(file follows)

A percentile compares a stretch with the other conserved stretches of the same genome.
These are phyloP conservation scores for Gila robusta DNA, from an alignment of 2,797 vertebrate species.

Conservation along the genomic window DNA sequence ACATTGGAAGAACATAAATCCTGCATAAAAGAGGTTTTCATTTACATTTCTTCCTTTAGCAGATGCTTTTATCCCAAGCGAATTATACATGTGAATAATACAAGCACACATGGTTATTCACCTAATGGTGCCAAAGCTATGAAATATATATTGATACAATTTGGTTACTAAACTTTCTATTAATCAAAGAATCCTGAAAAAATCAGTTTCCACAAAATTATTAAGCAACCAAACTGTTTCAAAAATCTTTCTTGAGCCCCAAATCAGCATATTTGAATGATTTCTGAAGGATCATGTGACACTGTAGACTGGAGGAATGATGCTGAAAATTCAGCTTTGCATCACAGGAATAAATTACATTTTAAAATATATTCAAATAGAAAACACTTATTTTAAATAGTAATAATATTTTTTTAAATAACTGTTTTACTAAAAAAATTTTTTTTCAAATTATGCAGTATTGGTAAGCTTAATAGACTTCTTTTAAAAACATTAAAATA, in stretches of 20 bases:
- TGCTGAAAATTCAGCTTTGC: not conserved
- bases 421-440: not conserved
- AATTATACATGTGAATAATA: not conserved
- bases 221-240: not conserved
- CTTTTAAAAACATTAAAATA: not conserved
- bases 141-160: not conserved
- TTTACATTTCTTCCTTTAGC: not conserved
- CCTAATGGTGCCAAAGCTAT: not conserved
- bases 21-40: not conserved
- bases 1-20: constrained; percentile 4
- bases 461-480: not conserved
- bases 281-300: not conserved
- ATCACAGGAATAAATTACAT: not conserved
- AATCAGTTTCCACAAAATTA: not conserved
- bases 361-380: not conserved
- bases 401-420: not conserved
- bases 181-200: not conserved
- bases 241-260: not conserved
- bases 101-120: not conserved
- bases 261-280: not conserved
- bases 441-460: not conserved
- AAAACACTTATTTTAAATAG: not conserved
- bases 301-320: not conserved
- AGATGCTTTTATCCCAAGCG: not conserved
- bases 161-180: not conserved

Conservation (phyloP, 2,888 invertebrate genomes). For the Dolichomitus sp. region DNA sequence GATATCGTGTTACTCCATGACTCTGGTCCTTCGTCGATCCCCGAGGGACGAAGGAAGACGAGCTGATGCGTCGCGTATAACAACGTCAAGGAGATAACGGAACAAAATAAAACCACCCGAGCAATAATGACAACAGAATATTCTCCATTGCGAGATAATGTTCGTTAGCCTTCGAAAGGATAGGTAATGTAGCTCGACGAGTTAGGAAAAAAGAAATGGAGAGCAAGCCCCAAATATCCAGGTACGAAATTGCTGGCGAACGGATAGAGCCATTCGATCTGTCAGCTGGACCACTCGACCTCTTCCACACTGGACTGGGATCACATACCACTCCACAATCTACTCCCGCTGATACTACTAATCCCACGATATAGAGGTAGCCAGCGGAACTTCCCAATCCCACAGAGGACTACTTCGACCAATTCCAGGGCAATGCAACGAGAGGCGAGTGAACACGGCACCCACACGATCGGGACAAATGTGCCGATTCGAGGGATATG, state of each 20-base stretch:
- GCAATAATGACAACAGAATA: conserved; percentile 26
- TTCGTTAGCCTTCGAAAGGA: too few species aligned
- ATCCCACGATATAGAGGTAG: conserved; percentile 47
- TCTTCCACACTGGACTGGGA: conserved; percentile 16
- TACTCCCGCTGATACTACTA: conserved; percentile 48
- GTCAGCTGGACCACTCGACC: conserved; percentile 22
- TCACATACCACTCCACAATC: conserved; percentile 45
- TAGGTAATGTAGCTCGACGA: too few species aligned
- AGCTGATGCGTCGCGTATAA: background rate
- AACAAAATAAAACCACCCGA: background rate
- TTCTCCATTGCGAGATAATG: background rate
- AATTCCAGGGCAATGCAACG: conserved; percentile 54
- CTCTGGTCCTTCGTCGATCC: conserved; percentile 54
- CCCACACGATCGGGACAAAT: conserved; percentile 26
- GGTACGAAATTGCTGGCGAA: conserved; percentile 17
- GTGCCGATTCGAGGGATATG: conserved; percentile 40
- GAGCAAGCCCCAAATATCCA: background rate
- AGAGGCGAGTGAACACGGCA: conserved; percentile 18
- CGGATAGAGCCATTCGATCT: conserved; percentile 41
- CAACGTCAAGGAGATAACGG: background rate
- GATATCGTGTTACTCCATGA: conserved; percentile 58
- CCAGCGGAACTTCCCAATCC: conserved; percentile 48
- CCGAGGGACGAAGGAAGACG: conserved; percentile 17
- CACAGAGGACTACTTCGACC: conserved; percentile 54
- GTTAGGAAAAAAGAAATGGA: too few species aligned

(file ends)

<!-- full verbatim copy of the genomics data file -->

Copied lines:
A percentile compares a stretch with the other conserved stretches of the same genome.
These are phyloP conservation scores for Gila robusta DNA, from an alignment of 2,797 vertebrate species.

Conservation along the genomic window DNA sequence ACATTGGAAGAACATAAATCCTGCATAAAAGAGGTTTTCATTTACATTTCTTCCTTTAGCAGATGCTTTTATCCCAAGCGAATTATACATGTGAATAATACAAGCACACATGGTTATTCACCTAATGGTGCCAAAGCTATGAAATATATATTGATACAATTTGGTTACTAAACTTTCTATTAATCAAAGAATCCTGAAAAAATCAGTTTCCACAAAATTATTAAGCAACCAAACTGTTTCAAAAATCTTTCTTGAGCCCCAAATCAGCATATTTGAATGATTTCTGAAGGATCATGTGACACTGTAGACTGGAGGAATGATGCTGAAAATTCAGCTTTGCATCACAGGAATAAATTACATTTTAAAATATATTCAAATAGAAAACACTTATTTTAAATAGTAATAATATTTTTTTAAATAACTGTTTTACTAAAAAAATTTTTTTTCAAATTATGCAGTATTGGTAAGCTTAATAGACTTCTTTTAAAAACATTAAAATA, in stretches of 20 bases:
- TGCTGAAAATTCAGCTTTGC: not conserved
- bases 421-440: not conserved
- AATTATACATGTGAATAATA: not conserved
- bases 221-240: not conserved
- CTTTTAAAAACATTAAAATA: not conserved
- bases 141-160: not conserved
- TTTACATTTCTTCCTTTAGC: not conserved
- CCTAATGGTGCCAAAGCTAT: not conserved
- bases 21-40: not conserved
- bases 1-20: constrained; percentile 4
- bases 461-480: not conserved
- bases 281-300: not conserved
- ATCACAGGAATAAATTACAT: not conserved
- AATCAGTTTCCACAAAATTA: not conserved
- bases 361-380: not conserved
- bases 401-420: not conserved
- bases 181-200: not conserved
- bases 241-260: not conserved
- bases 101-120: not conserved
- bases 261-280: not conserved
- bases 441-460: not conserved
- AAAACACTTATTTTAAATAG: not conserved
- bases 301-320: not conserved
- AGATGCTTTTATCCCAAGCG: not conserved
- bases 161-180: not conserved

Conservation (phyloP, 2,888 invertebrate genomes). For the Dolichomitus sp. region DNA sequence GATATCGTGTTACTCCATGACTCTGGTCCTTCGTCGATCCCCGAGGGACGAAGGAAGACGAGCTGATGCGTCGCGTATAACAACGTCAAGGAGATAACGGAACAAAATAAAACCACCCGAGCAATAATGACAACAGAATATTCTCCATTGCGAGATAATGTTCGTTAGCCTTCGAAAGGATAGGTAATGTAGCTCGACGAGTTAGGAAAAAAGAAATGGAGAGCAAGCCCCAAATATCCAGGTACGAAATTGCTGGCGAACGGATAGAGCCATTCGATCTGTCAGCTGGACCACTCGACCTCTTCCACACTGGACTGGGATCACATACCACTCCACAATCTACTCCCGCTGATACTACTAATCCCACGATATAGAGGTAGCCAGCGGAACTTCCCAATCCCACAGAGGACTACTTCGACCAATTCCAGGGCAATGCAACGAGAGGCGAGTGAACACGGCACCCACACGATCGGGACAAATGTGCCGATTCGAGGGATATG, state of each 20-base stretch:
- GCAATAATGACAACAGAATA: conserved; percentile 26
- TTCGTTAGCCTTCGAAAGGA: too few species aligned
- ATCCCACGATATAGAGGTAG: conserved; percentile 47
- TCTTCCACACTGGACTGGGA: conserved; percentile 16
- TACTCCCGCTGATACTACTA: conserved; percentile 48
- GTCAGCTGGACCACTCGACC: conserved; percentile 22
- TCACATACCACTCCACAATC: conserved; percentile 45
- TAGGTAATGTAGCTCGACGA: too few species aligned
- AGCTGATGCGTCGCGTATAA: background rate
- AACAAAATAAAACCACCCGA: background rate
- TTCTCCATTGCGAGATAATG: background rate
- AATTCCAGGGCAATGCAACG: conserved; percentile 54
- CTCTGGTCCTTCGTCGATCC: conserved; percentile 54
- CCCACACGATCGGGACAAAT: conserved; percentile 26
- GGTACGAAATTGCTGGCGAA: conserved; percentile 17
- GTGCCGATTCGAGGGATATG: conserved; percentile 40
- GAGCAAGCCCCAAATATCCA: background rate
- AGAGGCGAGTGAACACGGCA: conserved; percentile 18
- CGGATAGAGCCATTCGATCT: conserved; percentile 41
- CAACGTCAAGGAGATAACGG: background rate
- GATATCGTGTTACTCCATGA: conserved; percentile 58
- CCAGCGGAACTTCCCAATCC: conserved; percentile 48
- CCGAGGGACGAAGGAAGACG: conserved; percentile 17
- CACAGAGGACTACTTCGACC: conserved; percentile 54
- GTTAGGAAAAAAGAAATGGA: too few species aligned